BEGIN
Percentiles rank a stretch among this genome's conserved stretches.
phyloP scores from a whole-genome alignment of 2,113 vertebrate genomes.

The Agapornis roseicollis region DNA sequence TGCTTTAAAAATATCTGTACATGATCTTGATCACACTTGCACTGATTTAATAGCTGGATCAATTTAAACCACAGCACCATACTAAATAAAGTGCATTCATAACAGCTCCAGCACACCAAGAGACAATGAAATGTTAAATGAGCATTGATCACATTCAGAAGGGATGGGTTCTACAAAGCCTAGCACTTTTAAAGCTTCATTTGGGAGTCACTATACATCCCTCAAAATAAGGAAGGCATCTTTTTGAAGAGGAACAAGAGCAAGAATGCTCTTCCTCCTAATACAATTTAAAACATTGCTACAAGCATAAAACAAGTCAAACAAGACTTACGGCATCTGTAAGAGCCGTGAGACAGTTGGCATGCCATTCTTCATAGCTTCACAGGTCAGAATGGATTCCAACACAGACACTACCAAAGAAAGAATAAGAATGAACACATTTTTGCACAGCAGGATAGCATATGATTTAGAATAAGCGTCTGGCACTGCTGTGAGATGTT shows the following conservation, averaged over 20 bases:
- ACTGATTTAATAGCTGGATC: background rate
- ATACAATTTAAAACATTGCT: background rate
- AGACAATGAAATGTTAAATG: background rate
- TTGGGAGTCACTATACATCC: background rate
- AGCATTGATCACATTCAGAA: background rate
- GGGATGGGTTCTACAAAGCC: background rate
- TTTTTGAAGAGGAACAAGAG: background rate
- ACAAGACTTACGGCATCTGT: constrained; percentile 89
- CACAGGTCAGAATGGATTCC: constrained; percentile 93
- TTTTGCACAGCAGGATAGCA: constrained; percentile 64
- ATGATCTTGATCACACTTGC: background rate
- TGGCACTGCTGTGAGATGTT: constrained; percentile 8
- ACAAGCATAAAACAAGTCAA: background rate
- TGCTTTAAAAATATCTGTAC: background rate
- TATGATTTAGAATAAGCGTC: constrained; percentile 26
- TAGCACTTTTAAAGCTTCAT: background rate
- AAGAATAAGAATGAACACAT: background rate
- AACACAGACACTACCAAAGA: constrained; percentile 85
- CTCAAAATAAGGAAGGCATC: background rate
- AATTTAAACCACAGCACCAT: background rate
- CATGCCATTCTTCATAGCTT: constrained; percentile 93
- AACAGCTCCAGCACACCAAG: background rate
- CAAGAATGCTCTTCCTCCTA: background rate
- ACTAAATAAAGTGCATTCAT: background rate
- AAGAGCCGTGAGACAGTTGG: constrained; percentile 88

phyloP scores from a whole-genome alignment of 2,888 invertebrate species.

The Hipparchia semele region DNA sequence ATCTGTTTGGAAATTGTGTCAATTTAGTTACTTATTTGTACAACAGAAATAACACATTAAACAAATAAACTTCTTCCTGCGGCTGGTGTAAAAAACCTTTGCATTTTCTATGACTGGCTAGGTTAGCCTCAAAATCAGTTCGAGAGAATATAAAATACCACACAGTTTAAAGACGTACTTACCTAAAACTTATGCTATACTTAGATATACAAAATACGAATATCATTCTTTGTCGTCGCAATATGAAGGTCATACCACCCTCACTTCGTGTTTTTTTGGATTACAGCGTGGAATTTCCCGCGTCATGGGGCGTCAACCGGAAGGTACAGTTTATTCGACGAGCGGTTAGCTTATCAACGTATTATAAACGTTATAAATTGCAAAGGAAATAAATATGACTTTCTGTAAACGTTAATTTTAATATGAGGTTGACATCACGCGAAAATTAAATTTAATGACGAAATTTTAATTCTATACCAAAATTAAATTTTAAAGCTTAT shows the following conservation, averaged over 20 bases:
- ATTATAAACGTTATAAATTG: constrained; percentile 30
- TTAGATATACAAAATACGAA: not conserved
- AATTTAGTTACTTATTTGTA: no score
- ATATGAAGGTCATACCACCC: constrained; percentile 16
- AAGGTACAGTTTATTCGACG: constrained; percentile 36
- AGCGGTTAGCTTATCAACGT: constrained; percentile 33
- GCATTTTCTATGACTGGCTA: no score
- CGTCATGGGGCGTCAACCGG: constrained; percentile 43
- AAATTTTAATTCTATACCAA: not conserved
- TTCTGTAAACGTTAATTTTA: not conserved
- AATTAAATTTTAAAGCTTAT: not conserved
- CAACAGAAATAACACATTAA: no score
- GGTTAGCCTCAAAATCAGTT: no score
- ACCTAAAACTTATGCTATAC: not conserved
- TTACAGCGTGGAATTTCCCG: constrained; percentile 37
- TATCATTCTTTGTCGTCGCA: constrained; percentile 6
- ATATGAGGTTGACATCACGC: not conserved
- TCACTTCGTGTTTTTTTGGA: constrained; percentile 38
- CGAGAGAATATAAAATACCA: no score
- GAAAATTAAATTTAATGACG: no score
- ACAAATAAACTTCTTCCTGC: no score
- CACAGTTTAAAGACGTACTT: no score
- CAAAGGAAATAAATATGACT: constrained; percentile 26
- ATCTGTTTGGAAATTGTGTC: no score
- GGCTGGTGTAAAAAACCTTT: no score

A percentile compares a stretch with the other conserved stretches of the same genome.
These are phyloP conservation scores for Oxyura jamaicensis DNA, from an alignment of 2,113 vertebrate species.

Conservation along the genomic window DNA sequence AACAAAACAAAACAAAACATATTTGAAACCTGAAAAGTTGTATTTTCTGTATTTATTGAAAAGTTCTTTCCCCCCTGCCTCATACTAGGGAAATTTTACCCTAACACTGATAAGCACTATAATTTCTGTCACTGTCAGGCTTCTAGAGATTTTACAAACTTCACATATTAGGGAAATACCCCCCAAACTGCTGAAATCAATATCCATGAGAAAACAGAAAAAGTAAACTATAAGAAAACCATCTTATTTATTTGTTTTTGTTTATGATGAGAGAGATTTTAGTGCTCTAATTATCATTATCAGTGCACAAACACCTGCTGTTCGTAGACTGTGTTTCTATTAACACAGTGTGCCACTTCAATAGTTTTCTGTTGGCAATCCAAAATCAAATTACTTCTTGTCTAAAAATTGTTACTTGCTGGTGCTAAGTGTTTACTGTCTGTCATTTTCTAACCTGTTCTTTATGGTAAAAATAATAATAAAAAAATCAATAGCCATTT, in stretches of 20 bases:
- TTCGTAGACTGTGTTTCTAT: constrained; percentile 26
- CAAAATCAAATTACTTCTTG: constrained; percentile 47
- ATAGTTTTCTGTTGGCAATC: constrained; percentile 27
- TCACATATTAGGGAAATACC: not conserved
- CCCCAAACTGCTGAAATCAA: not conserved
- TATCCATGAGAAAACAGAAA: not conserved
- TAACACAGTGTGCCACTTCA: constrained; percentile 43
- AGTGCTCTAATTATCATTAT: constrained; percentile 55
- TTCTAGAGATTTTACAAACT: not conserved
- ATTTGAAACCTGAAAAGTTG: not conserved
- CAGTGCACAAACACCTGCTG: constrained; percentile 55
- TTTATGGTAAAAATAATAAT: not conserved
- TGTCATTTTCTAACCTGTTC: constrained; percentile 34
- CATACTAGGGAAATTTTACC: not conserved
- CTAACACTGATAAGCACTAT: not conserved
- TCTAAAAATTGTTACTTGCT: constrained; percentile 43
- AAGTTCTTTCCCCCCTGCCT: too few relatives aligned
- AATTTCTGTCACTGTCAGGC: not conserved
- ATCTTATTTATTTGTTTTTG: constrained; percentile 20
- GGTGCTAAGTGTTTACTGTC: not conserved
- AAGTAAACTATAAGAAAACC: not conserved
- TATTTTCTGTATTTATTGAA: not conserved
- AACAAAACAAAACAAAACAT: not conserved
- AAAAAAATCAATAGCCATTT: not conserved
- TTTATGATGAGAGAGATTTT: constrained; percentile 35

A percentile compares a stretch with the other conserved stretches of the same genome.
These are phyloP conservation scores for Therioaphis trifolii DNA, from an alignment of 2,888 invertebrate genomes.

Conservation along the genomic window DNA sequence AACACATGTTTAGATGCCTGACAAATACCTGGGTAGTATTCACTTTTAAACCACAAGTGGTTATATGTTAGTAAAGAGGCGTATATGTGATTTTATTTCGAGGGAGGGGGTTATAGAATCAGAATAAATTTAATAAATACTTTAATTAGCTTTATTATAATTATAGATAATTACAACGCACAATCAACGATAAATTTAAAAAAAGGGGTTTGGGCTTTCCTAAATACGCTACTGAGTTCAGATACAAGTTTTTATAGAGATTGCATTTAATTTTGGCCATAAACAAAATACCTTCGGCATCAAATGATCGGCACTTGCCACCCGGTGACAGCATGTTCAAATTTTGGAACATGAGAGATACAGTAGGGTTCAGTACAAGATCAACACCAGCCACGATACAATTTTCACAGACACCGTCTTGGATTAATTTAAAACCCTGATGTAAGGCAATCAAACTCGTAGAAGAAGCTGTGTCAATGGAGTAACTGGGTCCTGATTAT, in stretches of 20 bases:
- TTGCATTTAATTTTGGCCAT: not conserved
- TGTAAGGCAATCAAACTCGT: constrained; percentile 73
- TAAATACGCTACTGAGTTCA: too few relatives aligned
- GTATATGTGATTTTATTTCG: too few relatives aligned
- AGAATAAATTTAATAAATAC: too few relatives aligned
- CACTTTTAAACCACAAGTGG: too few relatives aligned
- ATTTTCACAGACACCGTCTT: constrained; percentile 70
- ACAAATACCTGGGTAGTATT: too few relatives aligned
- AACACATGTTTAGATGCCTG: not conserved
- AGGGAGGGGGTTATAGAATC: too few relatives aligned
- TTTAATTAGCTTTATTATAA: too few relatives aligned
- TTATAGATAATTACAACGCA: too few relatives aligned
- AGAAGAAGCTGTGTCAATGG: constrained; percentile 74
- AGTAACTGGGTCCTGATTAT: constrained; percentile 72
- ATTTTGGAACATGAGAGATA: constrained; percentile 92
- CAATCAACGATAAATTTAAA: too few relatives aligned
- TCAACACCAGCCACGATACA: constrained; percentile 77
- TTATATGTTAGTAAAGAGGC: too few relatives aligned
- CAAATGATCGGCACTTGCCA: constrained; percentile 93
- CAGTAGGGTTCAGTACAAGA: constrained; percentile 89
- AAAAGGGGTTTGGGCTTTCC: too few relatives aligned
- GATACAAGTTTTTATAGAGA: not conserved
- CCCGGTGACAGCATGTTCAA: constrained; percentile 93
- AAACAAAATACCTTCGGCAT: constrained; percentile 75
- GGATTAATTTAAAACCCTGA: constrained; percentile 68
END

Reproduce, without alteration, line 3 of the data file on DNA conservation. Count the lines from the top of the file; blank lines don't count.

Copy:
The Agapornis roseicollis region DNA sequence TGCTTTAAAAATATCTGTACATGATCTTGATCACACTTGCACTGATTTAATAGCTGGATCAATTTAAACCACAGCACCATACTAAATAAAGTGCATTCATAACAGCTCCAGCACACCAAGAGACAATGAAATGTTAAATGAGCATTGATCACATTCAGAAGGGATGGGTTCTACAAAGCCTAGCACTTTTAAAGCTTCATTTGGGAGTCACTATACATCCCTCAAAATAAGGAAGGCATCTTTTTGAAGAGGAACAAGAGCAAGAATGCTCTTCCTCCTAATACAATTTAAAACATTGCTACAAGCATAAAACAAGTCAAACAAGACTTACGGCATCTGTAAGAGCCGTGAGACAGTTGGCATGCCATTCTTCATAGCTTCACAGGTCAGAATGGATTCCAACACAGACACTACCAAAGAAAGAATAAGAATGAACACATTTTTGCACAGCAGGATAGCATATGATTTAGAATAAGCGTCTGGCACTGCTGTGAGATGTT shows the following conservation, averaged over 20 bases: